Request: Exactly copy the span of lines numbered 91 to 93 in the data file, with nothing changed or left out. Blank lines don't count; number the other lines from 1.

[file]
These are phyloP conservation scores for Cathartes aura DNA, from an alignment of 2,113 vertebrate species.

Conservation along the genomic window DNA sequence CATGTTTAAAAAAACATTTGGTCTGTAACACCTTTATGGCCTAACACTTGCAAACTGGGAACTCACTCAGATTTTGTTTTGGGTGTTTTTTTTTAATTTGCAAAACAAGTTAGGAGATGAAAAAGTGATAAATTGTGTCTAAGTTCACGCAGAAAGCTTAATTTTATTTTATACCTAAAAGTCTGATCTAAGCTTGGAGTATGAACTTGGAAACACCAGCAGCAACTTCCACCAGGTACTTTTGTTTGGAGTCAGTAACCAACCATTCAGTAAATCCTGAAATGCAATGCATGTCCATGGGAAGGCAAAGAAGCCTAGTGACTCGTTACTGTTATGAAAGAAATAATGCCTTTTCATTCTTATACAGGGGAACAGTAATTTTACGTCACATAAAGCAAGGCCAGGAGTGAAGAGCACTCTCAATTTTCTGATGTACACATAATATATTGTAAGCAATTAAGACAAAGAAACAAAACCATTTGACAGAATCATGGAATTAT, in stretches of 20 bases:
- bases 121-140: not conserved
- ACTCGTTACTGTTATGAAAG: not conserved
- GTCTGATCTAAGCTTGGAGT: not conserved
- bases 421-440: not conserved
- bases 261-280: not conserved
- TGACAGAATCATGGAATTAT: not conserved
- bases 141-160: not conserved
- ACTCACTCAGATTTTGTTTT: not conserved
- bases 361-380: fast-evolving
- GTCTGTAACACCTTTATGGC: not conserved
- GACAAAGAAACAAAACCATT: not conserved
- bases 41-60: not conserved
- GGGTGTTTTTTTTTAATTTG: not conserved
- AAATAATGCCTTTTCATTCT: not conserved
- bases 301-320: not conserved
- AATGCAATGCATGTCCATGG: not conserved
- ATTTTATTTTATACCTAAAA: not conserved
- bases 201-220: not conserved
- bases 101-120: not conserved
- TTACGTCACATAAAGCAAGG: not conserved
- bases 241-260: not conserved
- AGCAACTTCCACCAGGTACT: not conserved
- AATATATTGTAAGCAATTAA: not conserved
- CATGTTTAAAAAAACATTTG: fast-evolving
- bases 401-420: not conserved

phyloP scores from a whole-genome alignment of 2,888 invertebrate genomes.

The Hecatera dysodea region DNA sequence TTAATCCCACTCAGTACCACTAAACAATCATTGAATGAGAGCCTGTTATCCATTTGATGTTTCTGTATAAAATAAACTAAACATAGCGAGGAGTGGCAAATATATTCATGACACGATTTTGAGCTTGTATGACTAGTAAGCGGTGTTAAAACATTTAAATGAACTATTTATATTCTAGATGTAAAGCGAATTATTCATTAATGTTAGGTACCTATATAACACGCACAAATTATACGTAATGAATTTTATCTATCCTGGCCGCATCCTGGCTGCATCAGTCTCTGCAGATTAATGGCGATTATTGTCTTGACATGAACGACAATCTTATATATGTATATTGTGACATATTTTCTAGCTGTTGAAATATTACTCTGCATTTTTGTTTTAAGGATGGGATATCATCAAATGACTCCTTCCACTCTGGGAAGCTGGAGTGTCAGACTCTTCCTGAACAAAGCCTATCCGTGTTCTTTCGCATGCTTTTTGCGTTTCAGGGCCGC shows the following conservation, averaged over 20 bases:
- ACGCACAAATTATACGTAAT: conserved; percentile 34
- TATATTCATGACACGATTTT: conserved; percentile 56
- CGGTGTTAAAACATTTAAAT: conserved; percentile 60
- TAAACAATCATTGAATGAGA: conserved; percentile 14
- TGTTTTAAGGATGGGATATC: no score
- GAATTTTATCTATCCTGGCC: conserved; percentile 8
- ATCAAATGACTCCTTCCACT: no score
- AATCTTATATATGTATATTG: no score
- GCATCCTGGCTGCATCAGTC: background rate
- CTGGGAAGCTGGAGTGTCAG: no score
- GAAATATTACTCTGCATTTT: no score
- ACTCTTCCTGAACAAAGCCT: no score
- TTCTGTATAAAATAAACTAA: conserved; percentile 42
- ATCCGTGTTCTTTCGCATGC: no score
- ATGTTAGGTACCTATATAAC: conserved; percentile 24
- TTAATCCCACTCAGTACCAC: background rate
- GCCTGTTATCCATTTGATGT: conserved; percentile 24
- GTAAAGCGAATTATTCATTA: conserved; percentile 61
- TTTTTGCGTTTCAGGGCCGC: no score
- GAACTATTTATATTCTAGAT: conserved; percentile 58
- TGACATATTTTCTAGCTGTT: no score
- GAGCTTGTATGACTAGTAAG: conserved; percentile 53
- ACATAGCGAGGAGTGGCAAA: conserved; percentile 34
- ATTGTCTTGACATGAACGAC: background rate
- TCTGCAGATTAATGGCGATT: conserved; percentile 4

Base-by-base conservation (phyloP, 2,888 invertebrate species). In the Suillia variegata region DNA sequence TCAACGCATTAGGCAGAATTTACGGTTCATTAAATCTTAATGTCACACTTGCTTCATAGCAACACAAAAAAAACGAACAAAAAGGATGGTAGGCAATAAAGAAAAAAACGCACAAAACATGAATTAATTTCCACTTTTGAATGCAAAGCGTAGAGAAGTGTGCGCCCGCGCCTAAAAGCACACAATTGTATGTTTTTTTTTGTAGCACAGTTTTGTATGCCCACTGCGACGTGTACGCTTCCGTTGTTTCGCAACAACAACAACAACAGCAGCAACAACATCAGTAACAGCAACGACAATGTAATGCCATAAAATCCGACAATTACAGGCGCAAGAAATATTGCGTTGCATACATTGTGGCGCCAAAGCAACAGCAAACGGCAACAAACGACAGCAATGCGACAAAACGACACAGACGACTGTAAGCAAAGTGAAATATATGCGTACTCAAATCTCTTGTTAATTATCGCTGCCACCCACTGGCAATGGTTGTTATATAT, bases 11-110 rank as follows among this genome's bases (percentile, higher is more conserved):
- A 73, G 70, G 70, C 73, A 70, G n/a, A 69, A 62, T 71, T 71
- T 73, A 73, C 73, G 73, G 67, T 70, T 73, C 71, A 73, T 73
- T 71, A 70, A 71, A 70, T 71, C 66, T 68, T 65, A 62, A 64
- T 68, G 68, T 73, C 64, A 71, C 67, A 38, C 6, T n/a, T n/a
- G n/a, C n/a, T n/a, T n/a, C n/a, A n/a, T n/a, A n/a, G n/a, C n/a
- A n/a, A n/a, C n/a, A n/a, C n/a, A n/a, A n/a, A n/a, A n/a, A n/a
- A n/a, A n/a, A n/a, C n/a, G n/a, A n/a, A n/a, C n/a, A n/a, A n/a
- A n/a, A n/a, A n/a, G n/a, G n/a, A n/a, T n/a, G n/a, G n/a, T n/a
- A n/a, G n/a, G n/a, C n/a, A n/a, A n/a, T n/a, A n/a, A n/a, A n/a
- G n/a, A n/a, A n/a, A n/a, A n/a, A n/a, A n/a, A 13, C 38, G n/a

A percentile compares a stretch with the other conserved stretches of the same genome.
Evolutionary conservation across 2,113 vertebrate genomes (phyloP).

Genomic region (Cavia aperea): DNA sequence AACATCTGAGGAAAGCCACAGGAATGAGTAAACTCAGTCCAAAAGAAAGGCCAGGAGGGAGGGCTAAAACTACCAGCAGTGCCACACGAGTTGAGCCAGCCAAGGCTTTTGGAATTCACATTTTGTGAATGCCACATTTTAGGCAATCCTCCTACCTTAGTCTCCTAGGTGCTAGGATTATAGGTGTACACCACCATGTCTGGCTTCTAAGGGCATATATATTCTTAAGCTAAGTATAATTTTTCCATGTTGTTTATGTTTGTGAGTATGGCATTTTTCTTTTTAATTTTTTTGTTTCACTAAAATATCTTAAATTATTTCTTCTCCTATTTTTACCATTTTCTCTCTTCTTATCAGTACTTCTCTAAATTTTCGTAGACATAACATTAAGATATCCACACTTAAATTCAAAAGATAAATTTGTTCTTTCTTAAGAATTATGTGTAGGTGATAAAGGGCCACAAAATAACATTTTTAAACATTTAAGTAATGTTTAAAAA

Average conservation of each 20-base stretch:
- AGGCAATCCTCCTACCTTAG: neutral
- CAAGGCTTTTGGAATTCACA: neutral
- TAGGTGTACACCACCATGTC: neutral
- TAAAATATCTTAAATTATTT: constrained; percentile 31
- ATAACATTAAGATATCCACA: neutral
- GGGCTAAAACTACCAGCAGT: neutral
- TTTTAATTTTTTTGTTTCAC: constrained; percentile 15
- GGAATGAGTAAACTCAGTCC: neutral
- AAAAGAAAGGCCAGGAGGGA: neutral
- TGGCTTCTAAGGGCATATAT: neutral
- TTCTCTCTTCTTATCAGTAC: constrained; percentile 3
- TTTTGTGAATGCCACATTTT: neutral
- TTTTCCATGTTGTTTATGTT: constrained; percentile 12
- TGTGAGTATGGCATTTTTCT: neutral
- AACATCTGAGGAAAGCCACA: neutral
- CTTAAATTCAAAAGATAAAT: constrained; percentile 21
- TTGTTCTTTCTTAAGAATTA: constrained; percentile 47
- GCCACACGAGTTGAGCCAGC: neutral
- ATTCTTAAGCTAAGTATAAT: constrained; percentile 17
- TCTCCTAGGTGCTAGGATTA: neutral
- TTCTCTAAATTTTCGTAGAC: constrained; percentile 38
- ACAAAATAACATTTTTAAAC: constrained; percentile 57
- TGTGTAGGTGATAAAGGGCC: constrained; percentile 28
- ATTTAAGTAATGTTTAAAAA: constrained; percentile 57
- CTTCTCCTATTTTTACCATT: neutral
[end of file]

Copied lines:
- ACAAAATAACATTTTTAAAC: constrained; percentile 57
- TGTGTAGGTGATAAAGGGCC: constrained; percentile 28
- ATTTAAGTAATGTTTAAAAA: constrained; percentile 57